Mini Austin

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Mini Austin - 8 April 2014

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Mini Austin

  1. 1. #CSMiniAustin
  2. 2. WELCOME
  3. 3. Louise Shannon Shane Walter George Buckenham Olivia Solon Adrian Hon Matt Rice/Sennep Dan Maher Alexandra Deschamps-Sonsino
  4. 4. V&A Memory Bank 8th April
  5. 5. Louise Shannon V&A
  6. 6. Shane Walter onedotzero
  7. 7. George Buckenham Wild Rumpus
  8. 8. Dan Maher Explosive Alan Productions
  9. 9. Olivia Solon Wired
  10. 10. Adrian Hon Six to start
  11. 11. Matt Rice Sennep
  12. 12. ! ! Alexandra Deschamps-Sonsino Designswarm
  13. 13. 28 Cyrus Vantoch-Wood Creative Director Cheil Cyrus Vantoch- Wood
  14. 14. © 2014 Cheil Worldwide 30
  15. 15. 31 Who’s idea is it anyway?
  16. 16. 32 Ownership
  17. 17. 33 Individual ownership gives us: Singularity Control
  18. 18. 34 Collaborative ownership gives us: Perspective Objectivity Diversity
  19. 19. 35
  20. 20. 36 JAMES BROWN
  21. 21. 37 JAMES BROWN
  22. 22. 38 JAMES BROWN
  23. 23. 39
  24. 24. 40 It’s not getting simpler.
  25. 25. 41 Using process to navigate complexity and spread the load.
  26. 26. 42 PROBLEM INSIGHT CONCEPT SOLUTION
  27. 27. 43 PROBLEM INSIGHT CONCEPT SOLUTION AGILE EVOLVING IDEAS TOGETHER PROBLEM INSIGHT CONCEPT SOLUTION PROBLEM INSIGHT CONCEPT SOLUTION
  28. 28. 44
  29. 29. 45 UNLEASHING HUMAN POTENTIAL
  30. 30. 46 Launching People Samsung
  31. 31. © 2014 Cheil Worldwide 47
  32. 32. 48
  33. 33. Who’s idea is it and who’s idea will it be?
  34. 34. 52 over 15 localisations
  35. 35. © 2014 Cheil Worldwide 53
  36. 36. © 2014 Cheil Worldwide 54
  37. 37. © 2014 Cheil Worldwide 55
  38. 38. © 2014 Cheil Worldwide 56
  39. 39. 57 Who’s idea is it anyway?
  40. 40. 58 Does it really matter?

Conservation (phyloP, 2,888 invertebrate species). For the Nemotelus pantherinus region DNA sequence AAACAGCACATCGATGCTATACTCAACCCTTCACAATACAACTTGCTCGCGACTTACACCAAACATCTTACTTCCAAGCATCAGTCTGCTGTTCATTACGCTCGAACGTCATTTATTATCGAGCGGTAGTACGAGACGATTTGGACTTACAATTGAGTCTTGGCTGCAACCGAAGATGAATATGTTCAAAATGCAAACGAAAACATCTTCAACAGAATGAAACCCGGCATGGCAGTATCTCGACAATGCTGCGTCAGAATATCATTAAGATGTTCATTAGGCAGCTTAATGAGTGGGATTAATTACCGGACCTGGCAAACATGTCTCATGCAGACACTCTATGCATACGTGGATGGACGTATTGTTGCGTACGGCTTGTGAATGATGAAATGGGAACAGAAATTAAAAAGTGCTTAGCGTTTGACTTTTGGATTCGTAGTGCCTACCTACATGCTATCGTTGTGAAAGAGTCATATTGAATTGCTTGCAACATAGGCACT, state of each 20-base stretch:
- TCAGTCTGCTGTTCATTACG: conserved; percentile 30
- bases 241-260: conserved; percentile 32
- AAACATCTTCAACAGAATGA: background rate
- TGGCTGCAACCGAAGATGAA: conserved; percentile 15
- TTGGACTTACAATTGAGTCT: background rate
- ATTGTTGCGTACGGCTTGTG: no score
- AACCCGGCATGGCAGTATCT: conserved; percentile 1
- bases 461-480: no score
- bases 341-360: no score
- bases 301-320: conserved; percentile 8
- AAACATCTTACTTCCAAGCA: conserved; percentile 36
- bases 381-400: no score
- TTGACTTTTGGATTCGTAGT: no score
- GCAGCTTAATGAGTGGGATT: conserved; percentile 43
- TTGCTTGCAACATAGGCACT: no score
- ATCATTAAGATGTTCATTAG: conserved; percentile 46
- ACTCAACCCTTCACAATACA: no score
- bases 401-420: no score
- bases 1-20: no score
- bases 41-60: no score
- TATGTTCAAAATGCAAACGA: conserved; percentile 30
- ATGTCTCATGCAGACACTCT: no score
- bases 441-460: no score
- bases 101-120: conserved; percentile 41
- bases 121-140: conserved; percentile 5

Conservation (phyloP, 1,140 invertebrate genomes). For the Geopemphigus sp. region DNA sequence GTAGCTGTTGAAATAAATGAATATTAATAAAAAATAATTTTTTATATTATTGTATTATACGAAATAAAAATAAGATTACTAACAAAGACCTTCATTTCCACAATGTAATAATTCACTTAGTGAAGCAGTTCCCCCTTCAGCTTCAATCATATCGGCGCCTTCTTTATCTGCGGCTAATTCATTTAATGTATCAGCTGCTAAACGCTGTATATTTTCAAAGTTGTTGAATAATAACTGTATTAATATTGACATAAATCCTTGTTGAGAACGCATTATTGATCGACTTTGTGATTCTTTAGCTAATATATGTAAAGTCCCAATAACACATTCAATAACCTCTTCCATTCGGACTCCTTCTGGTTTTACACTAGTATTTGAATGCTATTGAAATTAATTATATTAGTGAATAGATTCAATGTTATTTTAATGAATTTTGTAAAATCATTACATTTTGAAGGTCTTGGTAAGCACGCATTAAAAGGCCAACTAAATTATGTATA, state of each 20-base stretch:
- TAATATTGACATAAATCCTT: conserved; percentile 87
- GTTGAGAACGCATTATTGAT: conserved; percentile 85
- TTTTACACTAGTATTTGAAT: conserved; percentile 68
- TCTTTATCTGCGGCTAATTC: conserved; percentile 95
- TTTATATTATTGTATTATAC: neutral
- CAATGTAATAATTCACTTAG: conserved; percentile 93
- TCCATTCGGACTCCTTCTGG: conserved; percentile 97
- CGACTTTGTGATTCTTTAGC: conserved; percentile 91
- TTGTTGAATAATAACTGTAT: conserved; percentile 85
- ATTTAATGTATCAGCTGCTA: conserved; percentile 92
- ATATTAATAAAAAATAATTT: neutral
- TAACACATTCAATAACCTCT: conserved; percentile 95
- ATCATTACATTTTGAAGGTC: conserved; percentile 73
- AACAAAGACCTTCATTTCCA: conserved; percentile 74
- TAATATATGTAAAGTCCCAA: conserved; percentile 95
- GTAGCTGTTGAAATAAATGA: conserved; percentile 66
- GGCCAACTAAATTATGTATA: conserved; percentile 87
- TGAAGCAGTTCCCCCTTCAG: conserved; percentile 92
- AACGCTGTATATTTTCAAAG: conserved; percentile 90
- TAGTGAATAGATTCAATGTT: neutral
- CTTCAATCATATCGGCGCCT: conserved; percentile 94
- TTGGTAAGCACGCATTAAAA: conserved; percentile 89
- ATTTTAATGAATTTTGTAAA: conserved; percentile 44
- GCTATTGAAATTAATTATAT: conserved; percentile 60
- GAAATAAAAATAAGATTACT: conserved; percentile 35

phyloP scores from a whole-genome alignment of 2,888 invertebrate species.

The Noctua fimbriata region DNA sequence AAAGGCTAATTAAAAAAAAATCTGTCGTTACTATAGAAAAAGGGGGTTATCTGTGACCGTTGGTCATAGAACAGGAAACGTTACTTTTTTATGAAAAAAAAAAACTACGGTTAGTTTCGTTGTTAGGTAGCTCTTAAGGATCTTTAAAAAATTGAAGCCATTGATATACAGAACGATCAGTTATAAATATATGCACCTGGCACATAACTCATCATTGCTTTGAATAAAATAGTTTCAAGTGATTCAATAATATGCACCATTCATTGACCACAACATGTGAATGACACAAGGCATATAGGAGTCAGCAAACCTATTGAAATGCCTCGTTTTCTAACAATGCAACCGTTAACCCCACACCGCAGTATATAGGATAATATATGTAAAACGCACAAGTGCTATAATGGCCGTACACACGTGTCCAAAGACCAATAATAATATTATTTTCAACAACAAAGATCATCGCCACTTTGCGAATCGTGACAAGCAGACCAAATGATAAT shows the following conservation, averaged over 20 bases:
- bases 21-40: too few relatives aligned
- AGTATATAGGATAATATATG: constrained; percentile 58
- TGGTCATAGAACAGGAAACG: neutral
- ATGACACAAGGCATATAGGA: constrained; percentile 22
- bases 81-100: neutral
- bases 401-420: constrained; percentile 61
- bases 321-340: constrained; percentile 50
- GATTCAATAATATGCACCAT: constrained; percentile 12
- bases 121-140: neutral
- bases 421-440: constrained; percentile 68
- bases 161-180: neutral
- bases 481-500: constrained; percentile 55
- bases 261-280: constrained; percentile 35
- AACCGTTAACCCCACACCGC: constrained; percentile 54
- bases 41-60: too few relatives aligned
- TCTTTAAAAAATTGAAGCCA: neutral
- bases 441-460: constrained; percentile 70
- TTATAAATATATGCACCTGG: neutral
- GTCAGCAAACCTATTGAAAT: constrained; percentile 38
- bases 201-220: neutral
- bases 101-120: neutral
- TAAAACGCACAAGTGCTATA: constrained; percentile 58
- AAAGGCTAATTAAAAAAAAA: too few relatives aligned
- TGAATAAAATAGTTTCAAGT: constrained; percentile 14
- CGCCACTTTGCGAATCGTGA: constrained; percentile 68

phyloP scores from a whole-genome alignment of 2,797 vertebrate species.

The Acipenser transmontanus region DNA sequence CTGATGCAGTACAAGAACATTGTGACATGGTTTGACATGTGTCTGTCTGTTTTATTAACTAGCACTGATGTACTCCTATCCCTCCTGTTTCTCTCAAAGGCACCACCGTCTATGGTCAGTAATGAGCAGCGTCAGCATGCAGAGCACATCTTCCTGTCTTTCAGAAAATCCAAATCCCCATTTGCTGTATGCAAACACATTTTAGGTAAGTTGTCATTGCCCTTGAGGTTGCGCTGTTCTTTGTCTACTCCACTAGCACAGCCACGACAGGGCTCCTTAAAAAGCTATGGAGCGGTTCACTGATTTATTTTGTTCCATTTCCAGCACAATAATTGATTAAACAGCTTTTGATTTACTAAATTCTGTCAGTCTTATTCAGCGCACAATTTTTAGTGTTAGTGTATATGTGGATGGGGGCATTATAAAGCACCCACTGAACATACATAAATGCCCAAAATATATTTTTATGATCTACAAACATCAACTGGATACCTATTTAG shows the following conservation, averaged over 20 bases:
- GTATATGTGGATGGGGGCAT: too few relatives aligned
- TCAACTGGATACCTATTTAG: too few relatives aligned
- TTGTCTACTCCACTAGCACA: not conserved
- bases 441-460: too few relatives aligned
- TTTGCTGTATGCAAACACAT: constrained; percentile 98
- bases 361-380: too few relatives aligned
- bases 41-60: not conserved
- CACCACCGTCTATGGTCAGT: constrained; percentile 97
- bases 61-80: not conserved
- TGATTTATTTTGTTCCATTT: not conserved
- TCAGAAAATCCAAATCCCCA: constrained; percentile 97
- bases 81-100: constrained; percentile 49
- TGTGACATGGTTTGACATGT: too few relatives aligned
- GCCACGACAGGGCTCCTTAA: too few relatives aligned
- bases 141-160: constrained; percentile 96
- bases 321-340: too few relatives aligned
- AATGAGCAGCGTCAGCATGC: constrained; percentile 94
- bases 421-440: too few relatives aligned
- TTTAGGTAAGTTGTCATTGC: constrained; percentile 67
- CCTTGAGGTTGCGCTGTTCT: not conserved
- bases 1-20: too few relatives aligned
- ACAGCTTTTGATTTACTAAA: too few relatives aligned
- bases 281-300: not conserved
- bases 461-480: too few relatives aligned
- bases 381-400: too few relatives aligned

41. 41. 59 Idea - Action = Shit
  42. 42. 60 Thanks
  43. 43. Tim Noakes
  44. 44. With print titles rushing to become digital first, why are website publishers bucking the trend and expanding into print? Press Print
  45. 45. dazeddigital.com For over 20 years Dazed has embraced creative rebels, launching and nurturing talent like: ! Alexander McQueen ! The Chapman brothers ! Gareth Pugh ! Nicola Formichetti ! The xx ! Lottie Moss ! OFWGKTA ! Lana Del Rey ! Florence + the Machine ! Chance The Rapper
  46. 46. Lupita Nyong’o In January we launched our Girls Rule the World issue ! Took a risk by putting an unknown actress on the cover ! Gamble paid off – issue went viral. Two months later Lupita won the Oscar for Best Supporting Actress ! The issue also marked the end of our monthly print cycle and the start of a new era… ! !
  47. 47. Declare Independence
  48. 48. Dazed spring redesign Scaled back print production from 12 issues per year to 6 to keep in line with our Digital First approach ! Redesigned and refocused title with more fashion content ! Increased production values, making the magazine more collectible ! Cut “& Confused” from the logo